What causes you to “foul up”?
Cognitive distortions are habitual thought patterns that cause people to view reality in inaccurate – and usually negative – ways.
It’s the fancy way of saying your “knee-jerk reaction” to things and situations. When you’re experiencing a cognitive distortion, the way you interpret events is usually negatively biased.
The way we see things or react to things, although almost never recognized, plays a huge role in why farming partnerships fail or slowly come apart at the seams.
The following three scenarios are situations that came up in discussion during different mediation meetings I facilitated. As you read, try to determine what these three scenarios have in common. (Don’t worry if you can’t figure it out immediately. Read on and I’ll tell you later.)
- Joyce moved into the house on the main dairy and didn’t enjoy taking care of the flower beds as much as her mother-in-law had. She had three kids under 5 and was finding it difficult to juggle being herdsperson and raising kids. This really bothered her matriarch dairy mother-in-law to see her prize garden and a few other things go into disarray. It festered in her mind. It got to the point that her mother-in-law walked into her home unannounced one day and literally started slapping Joyce around, telling her she had to “pull up her socks” or else.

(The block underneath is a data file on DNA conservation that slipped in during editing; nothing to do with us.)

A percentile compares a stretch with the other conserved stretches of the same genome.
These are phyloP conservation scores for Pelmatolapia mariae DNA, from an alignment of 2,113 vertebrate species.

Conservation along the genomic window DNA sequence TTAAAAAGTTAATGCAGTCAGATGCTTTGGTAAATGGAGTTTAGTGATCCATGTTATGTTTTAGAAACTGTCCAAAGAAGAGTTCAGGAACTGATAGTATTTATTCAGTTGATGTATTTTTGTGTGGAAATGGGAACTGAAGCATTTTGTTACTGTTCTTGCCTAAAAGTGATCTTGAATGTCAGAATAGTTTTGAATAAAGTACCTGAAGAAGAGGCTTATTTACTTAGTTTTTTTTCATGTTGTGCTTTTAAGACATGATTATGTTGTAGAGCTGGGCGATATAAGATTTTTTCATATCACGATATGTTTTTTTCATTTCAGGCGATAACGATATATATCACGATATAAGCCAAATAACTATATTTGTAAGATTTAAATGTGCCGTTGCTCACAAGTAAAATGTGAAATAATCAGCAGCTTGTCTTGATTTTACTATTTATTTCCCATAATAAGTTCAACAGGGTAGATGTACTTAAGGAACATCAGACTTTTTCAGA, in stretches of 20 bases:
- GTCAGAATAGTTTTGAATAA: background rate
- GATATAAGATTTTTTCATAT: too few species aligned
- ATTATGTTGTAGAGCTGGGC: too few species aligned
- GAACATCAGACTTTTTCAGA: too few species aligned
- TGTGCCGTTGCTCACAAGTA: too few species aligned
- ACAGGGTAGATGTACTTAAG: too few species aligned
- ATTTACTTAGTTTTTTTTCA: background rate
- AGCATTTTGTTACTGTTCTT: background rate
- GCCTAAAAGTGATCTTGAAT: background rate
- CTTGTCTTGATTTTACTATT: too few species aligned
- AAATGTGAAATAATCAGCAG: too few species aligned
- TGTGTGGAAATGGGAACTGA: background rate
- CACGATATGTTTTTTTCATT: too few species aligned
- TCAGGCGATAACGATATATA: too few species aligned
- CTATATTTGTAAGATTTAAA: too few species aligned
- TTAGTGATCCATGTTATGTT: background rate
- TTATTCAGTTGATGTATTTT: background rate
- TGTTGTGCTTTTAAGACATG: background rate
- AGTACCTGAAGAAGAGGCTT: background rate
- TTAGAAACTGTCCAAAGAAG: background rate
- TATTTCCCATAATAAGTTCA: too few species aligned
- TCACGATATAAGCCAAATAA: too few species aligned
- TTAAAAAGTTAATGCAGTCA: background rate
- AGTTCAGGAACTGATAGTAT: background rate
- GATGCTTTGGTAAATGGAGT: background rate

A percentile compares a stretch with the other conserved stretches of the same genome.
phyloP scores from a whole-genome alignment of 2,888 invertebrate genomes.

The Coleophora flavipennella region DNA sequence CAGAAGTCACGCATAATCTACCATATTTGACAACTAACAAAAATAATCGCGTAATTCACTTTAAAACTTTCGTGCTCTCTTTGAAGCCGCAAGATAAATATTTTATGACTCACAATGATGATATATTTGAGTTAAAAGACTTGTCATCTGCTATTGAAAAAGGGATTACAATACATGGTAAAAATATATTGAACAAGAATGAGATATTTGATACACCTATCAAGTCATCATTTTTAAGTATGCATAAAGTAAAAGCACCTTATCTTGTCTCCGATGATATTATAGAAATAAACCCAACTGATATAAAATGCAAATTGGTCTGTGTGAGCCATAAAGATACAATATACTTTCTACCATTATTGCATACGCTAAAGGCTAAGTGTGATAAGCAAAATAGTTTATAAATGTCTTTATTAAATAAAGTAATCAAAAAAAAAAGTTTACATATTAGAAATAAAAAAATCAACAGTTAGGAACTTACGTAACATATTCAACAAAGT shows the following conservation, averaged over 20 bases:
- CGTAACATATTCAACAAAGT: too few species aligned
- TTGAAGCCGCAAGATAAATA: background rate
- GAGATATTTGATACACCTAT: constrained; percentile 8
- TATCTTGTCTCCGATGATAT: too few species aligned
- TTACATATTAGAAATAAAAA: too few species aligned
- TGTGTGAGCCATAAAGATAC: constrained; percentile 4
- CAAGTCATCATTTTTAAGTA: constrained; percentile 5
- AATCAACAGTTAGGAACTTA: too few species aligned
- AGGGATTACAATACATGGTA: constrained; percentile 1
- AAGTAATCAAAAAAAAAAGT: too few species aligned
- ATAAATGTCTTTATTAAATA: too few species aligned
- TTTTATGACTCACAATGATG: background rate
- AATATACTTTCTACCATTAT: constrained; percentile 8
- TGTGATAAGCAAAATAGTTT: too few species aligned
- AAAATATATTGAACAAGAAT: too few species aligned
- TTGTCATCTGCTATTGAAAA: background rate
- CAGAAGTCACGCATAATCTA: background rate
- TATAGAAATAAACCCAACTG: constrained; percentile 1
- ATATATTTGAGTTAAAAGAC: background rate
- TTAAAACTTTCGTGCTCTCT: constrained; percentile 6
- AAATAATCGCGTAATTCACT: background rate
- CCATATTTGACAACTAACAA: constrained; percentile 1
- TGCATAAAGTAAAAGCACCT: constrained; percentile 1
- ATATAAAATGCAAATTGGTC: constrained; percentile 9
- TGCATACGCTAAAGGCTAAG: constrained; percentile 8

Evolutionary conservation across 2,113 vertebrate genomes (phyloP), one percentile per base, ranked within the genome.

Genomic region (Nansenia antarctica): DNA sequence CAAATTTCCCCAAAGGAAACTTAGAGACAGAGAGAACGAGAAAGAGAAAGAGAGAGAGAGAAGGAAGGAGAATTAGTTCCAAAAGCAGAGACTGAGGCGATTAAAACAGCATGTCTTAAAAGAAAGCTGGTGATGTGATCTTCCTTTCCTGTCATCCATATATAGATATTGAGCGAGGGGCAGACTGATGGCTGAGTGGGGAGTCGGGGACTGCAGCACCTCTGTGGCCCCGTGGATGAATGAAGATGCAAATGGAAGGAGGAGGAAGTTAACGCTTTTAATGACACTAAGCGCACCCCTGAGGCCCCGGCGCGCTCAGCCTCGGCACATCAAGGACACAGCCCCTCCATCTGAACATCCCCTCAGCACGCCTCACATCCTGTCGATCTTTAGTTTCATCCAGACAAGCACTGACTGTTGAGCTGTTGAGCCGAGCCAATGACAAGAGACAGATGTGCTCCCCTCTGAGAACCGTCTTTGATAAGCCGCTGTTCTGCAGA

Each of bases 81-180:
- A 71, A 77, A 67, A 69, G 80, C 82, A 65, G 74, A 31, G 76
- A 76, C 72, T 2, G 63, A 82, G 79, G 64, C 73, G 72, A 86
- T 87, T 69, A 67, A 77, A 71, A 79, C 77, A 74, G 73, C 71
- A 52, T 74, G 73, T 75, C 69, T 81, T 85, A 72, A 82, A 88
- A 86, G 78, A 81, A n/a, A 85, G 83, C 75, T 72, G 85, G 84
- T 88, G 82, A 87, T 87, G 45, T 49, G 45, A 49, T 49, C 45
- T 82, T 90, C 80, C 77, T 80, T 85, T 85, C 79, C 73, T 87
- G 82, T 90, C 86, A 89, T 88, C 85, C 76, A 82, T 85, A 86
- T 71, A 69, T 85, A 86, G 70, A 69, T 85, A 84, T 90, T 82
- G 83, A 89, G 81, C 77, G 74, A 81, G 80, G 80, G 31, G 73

- There were two brothers who ran a small dairy with their dad. The older brother was an extreme perfectionist who could not allow a blade of grass to go uncut. One day, Billy went to put a round bale in the manger, but a cow was in the way so he put it in a different spot, which turned out to be awkward to get around during chores. His brother Gerald just ripped into Billy, calling him an “idiot” five times in the course of five minutes. The verbal spat led to both parties dishing out the silent treatment for a whole week.
- Joanne had a sister who was 17 years younger. This sister married Ed, the farmer next door who came to work full time on their family’s farm. Joanne had taught school and fed calves twice daily, always thinking she’d take over the farm one day. Her younger sister never had any interest in farming. Joanne grew distrustful of her brother-in-law’s intentions to “take it all over.” One night, Ed helped his father-in-law repair the milk cooler. He parked in the spot by the dairy where Dad usually parked. That night, Joanne was just about to feed the calves and was pulling a wagon of calf milk bottles when she saw her brother-in-law’s brand-new truck sitting in her dad’s normal parking spot. She lost it. She cursed and screamed, throwing the milk bottles against the truck in a rage.
All three scenarios are examples of someone “magnifying” a situation or “making a mountain out of a molehill.” Seeing the negative in everything or blowing things out of proportion most of the time can’t be seen as just a fleeting thought. For these farms, it was a bad habit that almost destroyed their farming partnerships.
Obviously, these are pretty extreme examples. However, I’ll tell you this straight up: All of the three farmers I’ve mentioned are the type of characters that, publicly, you would hold in the highest regard. They are straight shooters and amazing farmers. Nobody would ever expect these problems to happen on their farms. But we all react to situations from time to time in ways which aren’t rational.
No One’s Different